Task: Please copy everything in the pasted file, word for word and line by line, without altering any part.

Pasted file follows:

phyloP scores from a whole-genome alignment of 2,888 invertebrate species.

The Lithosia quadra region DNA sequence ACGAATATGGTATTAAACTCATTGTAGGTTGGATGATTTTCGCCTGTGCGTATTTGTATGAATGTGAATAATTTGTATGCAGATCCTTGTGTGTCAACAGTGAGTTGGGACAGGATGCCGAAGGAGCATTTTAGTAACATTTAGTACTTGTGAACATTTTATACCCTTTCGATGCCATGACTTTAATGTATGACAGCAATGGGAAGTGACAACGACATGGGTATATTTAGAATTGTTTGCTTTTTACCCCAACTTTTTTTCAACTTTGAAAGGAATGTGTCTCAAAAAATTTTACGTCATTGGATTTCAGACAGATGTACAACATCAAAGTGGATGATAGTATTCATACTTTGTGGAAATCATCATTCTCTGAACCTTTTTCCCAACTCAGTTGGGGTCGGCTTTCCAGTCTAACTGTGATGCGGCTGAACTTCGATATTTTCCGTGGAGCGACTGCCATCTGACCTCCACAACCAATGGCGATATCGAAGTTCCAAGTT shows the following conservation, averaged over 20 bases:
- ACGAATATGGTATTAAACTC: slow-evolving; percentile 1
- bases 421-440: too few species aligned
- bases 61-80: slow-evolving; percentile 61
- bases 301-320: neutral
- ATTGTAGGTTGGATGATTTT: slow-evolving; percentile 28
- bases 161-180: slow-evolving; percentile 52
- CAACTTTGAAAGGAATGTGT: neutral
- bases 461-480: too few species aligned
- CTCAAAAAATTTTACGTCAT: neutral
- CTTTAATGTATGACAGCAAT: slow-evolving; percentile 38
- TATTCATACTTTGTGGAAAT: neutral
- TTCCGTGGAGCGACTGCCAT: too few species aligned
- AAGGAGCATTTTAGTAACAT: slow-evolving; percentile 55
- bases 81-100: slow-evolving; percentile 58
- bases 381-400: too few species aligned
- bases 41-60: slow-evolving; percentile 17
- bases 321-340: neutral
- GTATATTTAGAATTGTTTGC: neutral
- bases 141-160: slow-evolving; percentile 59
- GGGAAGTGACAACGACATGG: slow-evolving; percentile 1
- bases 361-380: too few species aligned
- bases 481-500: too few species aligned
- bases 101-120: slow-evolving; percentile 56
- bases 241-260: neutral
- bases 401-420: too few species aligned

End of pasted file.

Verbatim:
phyloP scores from a whole-genome alignment of 2,888 invertebrate species.

The Lithosia quadra region DNA sequence ACGAATATGGTATTAAACTCATTGTAGGTTGGATGATTTTCGCCTGTGCGTATTTGTATGAATGTGAATAATTTGTATGCAGATCCTTGTGTGTCAACAGTGAGTTGGGACAGGATGCCGAAGGAGCATTTTAGTAACATTTAGTACTTGTGAACATTTTATACCCTTTCGATGCCATGACTTTAATGTATGACAGCAATGGGAAGTGACAACGACATGGGTATATTTAGAATTGTTTGCTTTTTACCCCAACTTTTTTTCAACTTTGAAAGGAATGTGTCTCAAAAAATTTTACGTCATTGGATTTCAGACAGATGTACAACATCAAAGTGGATGATAGTATTCATACTTTGTGGAAATCATCATTCTCTGAACCTTTTTCCCAACTCAGTTGGGGTCGGCTTTCCAGTCTAACTGTGATGCGGCTGAACTTCGATATTTTCCGTGGAGCGACTGCCATCTGACCTCCACAACCAATGGCGATATCGAAGTTCCAAGTT shows the following conservation, averaged over 20 bases:
- ACGAATATGGTATTAAACTC: slow-evolving; percentile 1
- bases 421-440: too few species aligned
- bases 61-80: slow-evolving; percentile 61
- bases 301-320: neutral
- ATTGTAGGTTGGATGATTTT: slow-evolving; percentile 28
- bases 161-180: slow-evolving; percentile 52
- CAACTTTGAAAGGAATGTGT: neutral
- bases 461-480: too few species aligned
- CTCAAAAAATTTTACGTCAT: neutral
- CTTTAATGTATGACAGCAAT: slow-evolving; percentile 38
- TATTCATACTTTGTGGAAAT: neutral
- TTCCGTGGAGCGACTGCCAT: too few species aligned
- AAGGAGCATTTTAGTAACAT: slow-evolving; percentile 55
- bases 81-100: slow-evolving; percentile 58
- bases 381-400: too few species aligned
- bases 41-60: slow-evolving; percentile 17
- bases 321-340: neutral
- GTATATTTAGAATTGTTTGC: neutral
- bases 141-160: slow-evolving; percentile 59
- GGGAAGTGACAACGACATGG: slow-evolving; percentile 1
- bases 361-380: too few species aligned
- bases 481-500: too few species aligned
- bases 101-120: slow-evolving; percentile 56
- bases 241-260: neutral
- bases 401-420: too few species aligned